Deming’s 14 Points in Small Manufacturing – Part 3: Continual Improvement & Employees

Last updated Feb 23, 2017

continual improvement employees

Our previous post regarding the second two of W. Edwards Deming’s famous 14 points of Management and Quality was directed at eliminating mass inspection with continual improvement that is in place as long as the company is operating. Deming switches his focus to the employees, pride in workmanship and eliminating fear in the workplace. Each of Deming points builds, as continual improvement can only occur with the support of employees that have the freedom to get involved.

Remove barriers that rob the hourly worker of his right to pride of workmanship.

The responsibility of supervisors must be changed from stressing sheer numbers to quality. Remove barriers that rob people in management and engineering of their right to pride of workmanship. This means, inter alia, abolishment of the annual merit rating and of management by objective.

Deming challenges US companies to avoid supervision by quantity and instead focus on quality. Hourly production works are not a commodity, they are instead an integral part of production systems and often the only hands on product may receive before it reaches the end customer. Creating a system that inspires a pride in workmanship, goals that are quality related and incentives to get the job right the first time is critical to reducing overall costs and eliminating turnover. Considering interviewing employees and including employee turnover review with the management team to gain understanding into their connection with the company and the products they are helping to create.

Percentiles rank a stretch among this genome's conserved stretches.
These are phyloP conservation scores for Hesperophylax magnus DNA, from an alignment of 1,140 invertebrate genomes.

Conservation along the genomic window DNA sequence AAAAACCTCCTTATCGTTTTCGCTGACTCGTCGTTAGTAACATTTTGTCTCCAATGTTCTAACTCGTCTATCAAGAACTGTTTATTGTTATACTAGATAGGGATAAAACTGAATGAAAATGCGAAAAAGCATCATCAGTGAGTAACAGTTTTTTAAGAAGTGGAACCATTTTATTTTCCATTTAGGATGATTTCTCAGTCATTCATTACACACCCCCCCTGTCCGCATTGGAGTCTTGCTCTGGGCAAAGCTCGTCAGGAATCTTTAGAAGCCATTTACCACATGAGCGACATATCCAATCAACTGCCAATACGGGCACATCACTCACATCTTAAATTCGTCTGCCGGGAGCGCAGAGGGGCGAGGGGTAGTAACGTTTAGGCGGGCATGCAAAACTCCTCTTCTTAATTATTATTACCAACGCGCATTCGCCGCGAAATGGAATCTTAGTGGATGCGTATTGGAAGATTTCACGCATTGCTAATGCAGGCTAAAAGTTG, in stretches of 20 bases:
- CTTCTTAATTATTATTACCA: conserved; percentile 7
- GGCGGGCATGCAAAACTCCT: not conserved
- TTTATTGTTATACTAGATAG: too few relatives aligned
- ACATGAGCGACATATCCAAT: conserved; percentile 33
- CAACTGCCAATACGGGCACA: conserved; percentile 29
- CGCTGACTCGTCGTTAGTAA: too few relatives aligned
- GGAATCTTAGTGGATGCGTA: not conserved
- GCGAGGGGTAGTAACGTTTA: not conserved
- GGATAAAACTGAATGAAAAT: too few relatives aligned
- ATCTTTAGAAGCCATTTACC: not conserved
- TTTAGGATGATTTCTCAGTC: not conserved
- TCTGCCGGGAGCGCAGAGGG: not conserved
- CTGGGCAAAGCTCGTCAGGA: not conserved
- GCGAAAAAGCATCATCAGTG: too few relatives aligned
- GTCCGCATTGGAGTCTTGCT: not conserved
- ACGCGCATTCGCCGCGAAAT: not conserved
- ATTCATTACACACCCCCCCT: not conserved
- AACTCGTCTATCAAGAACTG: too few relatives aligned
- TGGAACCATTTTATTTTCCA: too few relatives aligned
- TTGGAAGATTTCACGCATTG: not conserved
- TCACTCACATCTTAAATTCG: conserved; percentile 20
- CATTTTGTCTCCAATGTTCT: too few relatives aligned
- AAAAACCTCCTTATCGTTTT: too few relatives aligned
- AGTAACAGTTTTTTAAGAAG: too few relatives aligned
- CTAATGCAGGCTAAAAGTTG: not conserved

Drive out fear, so that everyone may work effectively for the company.

Employees that feel secure in their position are not afraid to express their ideas or concerns and will look for better ways to complete their jobs. Business leaders must be approachable and work with teams that include workers throughout the organizations to eliminate variation and problems. Deming encouraged leaders at all levels to focus on driving out by starting at the top of the organization with confidence and authentic attitudes that flow through all levels of leadership. If the supervisor is fearful for his position they may not speak up and will certainly not move employee suggestions up the organization.

In need of assistance with developing your Continual Improvement Plan? Contact Ledge today for assistance.

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Adam Marsh

Adam Marsh

President, Ledge Inc.

Adam is a Penn State engineer that has served as a Data Analyst and Engineer at St. Onge Company for 5 years, prior to establishing Ledge Inc. While maintaining a focus on simple solutions, Ledge Inc. has provided quality system implementation, process design, database development, quality tools, quality training, and data analysis to over 35 companies in South Central Pennsylvania and throughout the country. Adam currently serves as the sitting Chair for American Society for Quality Harrisburg Section 503 and as a member of the board for The Manufacturers’ Associations of South Central PA.

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